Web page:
Living indoors is akin to living in a comfortable box.  The temperature is pleasant, the surfaces comfortable and light is available 24/7 if we want it.  But it is also a foreign concept for our systems.  We live best by the daylight and night cycles that set our circadian rhythm and when we don’t get light in our eyes and on our skin during the day, we fail to efficiently produce the sleep hormones when its dark.  The same happens with too much light after dark.

We have become accustomed to avoiding the sun, fearful of skin cancer and premature ageing however it is the best way for our bodies to produce Vitamin D which is so important for our digestion, bone density, mental health and many other as yet hardly understood reasons.  Our bodies can only really do this in the middle of the day when UVB rays are present. Of course dosage is important and we need to avoid getting burnt, however sun is essential.

Getting outside is good for your nervous system. Have you ever noticed how relaxed you become in nature?  It is easier to become present, calm and focused.  iEssentially it’s where we came from but we forget this living inside.  If you are struggling with stress, being in nature is a great place to let it go.

4. Learn to manage your Stress

Our bodies are finely tuned to react to immediate stress as a life preserving function once used to run from predators and keep ourselves safe from harm.  These days our lives are safer from these dangers and our stress responses are more likely to come from our jobs, families, and constant sensory overstimulation.  These stressors are longer lasting and sap the resources of health from our bodies, effecting our nervous systems and altering hormonal balance, reducing our capacity to heal and recover.  The good news is much of our stress really comes from how we react to things rather than actual assaults to our physical being. Changing our attitude and how we view things makes a big change to perceived stress. The four things that I usually recommend to my patients to reduce stress include:

Stop trying to be perfect and control everything in your life.
Choose your battles to what’s really important and make an effort to let go of what isn’t.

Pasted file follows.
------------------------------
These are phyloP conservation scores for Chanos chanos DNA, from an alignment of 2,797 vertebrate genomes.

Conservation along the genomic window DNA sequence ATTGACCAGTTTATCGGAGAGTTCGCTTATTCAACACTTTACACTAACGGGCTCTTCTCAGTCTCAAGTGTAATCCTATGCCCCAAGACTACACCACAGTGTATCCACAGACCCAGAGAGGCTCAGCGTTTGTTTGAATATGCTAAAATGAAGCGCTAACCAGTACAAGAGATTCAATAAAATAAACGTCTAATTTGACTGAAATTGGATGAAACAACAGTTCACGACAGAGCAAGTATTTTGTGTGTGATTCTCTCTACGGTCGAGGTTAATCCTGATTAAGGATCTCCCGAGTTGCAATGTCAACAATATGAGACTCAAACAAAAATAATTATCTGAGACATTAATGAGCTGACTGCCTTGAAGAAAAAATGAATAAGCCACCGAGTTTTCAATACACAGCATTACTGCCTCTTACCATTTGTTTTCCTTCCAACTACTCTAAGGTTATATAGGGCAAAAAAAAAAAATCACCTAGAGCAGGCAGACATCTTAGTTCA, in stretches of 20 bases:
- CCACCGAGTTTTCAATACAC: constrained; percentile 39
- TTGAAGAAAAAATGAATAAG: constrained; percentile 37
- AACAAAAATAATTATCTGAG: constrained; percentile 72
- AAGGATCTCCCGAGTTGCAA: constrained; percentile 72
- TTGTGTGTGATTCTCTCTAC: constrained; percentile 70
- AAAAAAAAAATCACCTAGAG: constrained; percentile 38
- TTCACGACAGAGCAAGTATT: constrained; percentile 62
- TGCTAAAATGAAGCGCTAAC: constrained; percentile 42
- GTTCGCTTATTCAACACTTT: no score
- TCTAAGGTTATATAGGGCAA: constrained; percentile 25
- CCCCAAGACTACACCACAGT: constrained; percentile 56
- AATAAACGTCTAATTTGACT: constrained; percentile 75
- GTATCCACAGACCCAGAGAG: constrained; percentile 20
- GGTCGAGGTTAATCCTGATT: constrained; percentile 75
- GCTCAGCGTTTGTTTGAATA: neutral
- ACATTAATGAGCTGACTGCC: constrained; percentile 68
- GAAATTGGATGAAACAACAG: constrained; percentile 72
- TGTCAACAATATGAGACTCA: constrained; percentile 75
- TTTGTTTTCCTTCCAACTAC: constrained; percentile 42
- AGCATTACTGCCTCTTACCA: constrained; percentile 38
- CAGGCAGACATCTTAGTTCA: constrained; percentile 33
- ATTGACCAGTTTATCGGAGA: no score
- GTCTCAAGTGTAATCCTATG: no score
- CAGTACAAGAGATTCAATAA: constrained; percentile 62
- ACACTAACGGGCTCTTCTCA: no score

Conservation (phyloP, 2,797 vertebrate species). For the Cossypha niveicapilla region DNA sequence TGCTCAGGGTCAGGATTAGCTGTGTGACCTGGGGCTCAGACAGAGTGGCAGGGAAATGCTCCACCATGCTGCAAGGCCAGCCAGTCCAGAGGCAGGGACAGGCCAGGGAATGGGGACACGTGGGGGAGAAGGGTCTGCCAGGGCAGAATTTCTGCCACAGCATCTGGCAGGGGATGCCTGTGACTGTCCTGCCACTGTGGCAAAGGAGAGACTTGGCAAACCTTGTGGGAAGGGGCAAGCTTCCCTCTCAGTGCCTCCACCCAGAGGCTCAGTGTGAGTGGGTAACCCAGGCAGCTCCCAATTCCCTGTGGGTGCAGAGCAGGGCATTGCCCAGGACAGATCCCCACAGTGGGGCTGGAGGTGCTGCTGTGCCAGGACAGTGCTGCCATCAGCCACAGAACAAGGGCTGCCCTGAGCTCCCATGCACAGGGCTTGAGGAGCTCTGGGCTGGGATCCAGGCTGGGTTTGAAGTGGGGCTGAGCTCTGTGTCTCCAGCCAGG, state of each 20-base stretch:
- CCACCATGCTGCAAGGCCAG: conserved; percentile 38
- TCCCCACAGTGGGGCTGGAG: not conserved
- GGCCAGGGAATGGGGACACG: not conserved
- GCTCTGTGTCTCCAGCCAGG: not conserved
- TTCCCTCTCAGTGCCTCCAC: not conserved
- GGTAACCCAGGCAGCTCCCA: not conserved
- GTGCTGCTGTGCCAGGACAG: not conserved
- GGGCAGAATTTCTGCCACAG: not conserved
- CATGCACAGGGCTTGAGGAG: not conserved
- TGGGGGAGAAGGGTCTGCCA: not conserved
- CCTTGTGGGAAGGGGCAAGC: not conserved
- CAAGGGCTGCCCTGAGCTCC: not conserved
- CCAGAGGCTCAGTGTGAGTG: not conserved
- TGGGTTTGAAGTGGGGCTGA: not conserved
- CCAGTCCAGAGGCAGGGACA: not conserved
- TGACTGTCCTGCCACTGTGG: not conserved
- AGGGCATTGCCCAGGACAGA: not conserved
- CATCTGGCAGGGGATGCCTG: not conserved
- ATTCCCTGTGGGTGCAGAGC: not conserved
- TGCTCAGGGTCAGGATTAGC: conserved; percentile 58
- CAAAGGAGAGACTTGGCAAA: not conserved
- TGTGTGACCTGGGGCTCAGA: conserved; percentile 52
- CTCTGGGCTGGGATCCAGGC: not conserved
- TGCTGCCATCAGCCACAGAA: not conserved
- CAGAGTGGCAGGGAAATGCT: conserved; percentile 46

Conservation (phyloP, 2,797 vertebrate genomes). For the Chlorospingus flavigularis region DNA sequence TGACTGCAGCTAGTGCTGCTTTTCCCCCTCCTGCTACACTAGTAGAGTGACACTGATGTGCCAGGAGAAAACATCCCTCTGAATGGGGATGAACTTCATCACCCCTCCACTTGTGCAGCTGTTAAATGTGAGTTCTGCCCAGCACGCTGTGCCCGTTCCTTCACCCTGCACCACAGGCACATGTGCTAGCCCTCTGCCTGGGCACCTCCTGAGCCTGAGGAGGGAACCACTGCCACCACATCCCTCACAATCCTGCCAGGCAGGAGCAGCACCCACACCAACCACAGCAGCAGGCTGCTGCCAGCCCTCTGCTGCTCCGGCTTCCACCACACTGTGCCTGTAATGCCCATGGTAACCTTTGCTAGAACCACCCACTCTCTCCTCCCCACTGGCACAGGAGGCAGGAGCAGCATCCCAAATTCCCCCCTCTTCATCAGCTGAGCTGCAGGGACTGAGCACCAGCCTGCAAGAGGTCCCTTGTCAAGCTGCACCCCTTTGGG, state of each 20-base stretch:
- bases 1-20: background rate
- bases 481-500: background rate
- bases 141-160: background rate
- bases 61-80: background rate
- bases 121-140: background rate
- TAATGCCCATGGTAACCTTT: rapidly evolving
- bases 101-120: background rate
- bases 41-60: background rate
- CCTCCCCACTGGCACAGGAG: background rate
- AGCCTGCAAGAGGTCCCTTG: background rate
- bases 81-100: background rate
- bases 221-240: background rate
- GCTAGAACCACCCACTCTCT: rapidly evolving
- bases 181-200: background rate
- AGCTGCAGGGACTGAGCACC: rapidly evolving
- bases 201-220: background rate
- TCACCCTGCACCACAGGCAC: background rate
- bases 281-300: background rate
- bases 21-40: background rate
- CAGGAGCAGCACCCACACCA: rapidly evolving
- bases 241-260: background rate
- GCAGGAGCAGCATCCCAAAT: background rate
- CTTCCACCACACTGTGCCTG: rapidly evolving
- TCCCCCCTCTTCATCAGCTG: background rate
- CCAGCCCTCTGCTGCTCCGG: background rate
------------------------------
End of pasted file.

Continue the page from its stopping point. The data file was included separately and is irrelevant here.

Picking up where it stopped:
Give yourself the permission of self care through regular downtime, everyone needs to recharge.
Learn to meditate or at least focus on breathing as a way to calm your reactions to stress.

5. Regularly move your body in varied ways.

How long has it been since you’ve rolled your spine forward as far as you can go?  Or tried a backbend, twist or moved like a bear, duck, lizard.  Can you sit in a low squat, or easily get down on the floor and up again without the need to lean on something? Do you move like water, or the tin man without his oil?  Movement is life and promotes efficient circulation which nourishes cells and organs, removes waste,  fine tunes our nervous system and it also feels good.  Movement keeps our joints healthy, and here varied movement is the key, where doing the same thing all the time gives more narrow benefits.  The more you sit stationary during your job or lifestyle the more you need to get moving.  Its a balancing act.  If you are having trouble sleeping soundly, plenty of movement during the day is one of the best ways to improve your sleep quality.   The great news is that it is never too late to start moving again.  And a little every day is better than a lot once a week.

To be honest my list is quite a lot longer than this, however if i was going to get started on a few things to get healthy and feel good, these would by far be the most important.  Now its time to put them into practice!  Good luck and let us know how you get along!

If you are interested in learning this in more depth, and also feel like you would like to some help jumping in to a new lifestyle that is better for your wellbeing, I will be running a Bali retreat in 2017 where we will spend a full week practicing the above fundamentals in depth without the distractions of busy lives. It’s a fun week with plenty of in depth learning and insights that you can bring home and integrate. If you are interested please contact me and I will send you the details when they become available.

Corey Dyer is a practicing Osteopath with 18 years clinical experience. He works primarily with gentle techniques with a focus on individualised treatment that optimises health. A former gymnast/dancer he has a strong interest in movement practices and food as medicine for wellbeing and recovery. He is also a teacher/educator in Osteopathic learning and other health modalities.